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City police prepared to win numbers game Beefed-up patrols confident of keeping peace despite rowdy N.Y. visitors

More cops. More Yankees fans. More drinking.

That's how Baltimore police saw this weekend showdown, as the "Rumble in the Bronx" headed south to Charm City.

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And that means more. More police officers to protect the public. More security outside the stadium to guard the cars. More rowdy fans. Thousands -- 16,000 to be exact -- invading from New York alone.

"They tend to be a little bit more verbose," said police Lt. Donald Healy, trying to find a polite way to describe bellowing Yankees fans, known to steal caps from fans not wearing pinstripes.

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But Healy finally offered up a more honest opinion. "A lot of them drink to excess," he said. "That's potentially a bad situation."

But for the most part, security officials were optimistic. They wouldn't say how many more officers were on hand at Camden Yards, but they assured potential lawbreakers that their presence will be noticed.

In addition to a beefed-up contingent of city officers, state troopers and officers from Anne Arundel and Howard counties were on hand. State officials planned to crack down on illegal vendors outside the park. And more police patroled surrounding neighborhoods.

Officials said they didn't expect problems, even in the aftermath of the Roberto Alomar spitting incident and the 12-year-old New York fan reaching over a fence to create a game-tying home run on Wednesday. Both controversial incidents enraged fans.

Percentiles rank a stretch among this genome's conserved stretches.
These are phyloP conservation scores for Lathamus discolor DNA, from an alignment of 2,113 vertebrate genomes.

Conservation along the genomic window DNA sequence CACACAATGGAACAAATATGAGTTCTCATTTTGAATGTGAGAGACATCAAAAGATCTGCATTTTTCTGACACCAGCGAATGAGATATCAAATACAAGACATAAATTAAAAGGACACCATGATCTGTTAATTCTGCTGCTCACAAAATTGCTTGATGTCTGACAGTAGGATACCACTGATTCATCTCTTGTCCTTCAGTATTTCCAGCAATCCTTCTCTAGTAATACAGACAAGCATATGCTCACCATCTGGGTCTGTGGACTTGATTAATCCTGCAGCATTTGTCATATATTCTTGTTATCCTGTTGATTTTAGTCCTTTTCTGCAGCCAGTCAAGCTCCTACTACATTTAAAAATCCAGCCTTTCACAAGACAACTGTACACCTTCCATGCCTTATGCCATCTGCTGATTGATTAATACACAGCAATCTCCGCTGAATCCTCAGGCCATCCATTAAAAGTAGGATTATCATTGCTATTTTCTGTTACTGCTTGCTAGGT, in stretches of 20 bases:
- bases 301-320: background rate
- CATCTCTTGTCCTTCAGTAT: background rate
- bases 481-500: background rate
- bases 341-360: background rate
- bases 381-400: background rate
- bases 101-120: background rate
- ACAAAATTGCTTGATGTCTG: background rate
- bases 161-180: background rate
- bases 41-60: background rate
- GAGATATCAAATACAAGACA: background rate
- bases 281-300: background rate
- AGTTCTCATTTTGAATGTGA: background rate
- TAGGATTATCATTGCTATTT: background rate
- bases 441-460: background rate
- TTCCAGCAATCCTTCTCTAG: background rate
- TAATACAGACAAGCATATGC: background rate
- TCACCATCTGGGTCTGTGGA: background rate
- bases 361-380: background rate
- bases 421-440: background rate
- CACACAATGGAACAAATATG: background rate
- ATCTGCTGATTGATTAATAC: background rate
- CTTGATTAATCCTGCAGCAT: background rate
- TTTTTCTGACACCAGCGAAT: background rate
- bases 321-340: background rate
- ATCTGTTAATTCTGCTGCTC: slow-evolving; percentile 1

Healy said ushers are responsible for keeping fans from retaliating and reaching onto the playing field. A routine announcement warns that people interfering with a ball in play could be ejected or arrested, and police said they will let the stadium officials make the call. "We try to give fans the benefit of the doubt," he said.

"There's always that concern every game," said Jim Slusser, director of security for the Maryland Stadium Authority. "The Baltimore fan is a much better fan than at some other ballparks."

Healy said that "what happened up in New York is just something a 12-year-old would do up here or down there."

But city police spokesman Agent Robert W. Weinhold Jr. was a little tougher.

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"If a Baltimore officer was in the right-field stands and saw a ball coming toward a 12-year-old Yankees fan," he said, "we would have been quick enough to go down and arrest him for truancy [for being at a day game] before he could have gotten a glove on the ball."

Baltimore police have met rowdy New York fans before. Last year, a drunk Long Islander pummeled the Oriole Bird and was promptly arrested. There will be no more of that.

"Anyone who punches the Bird is going to central booking," Healy said. But even the cops like to have a good time. Healy's phone has been ringing off the hook from officers who want to work the game. "They want to be a part of it," said Healy.

Pub Date: 10/12/96


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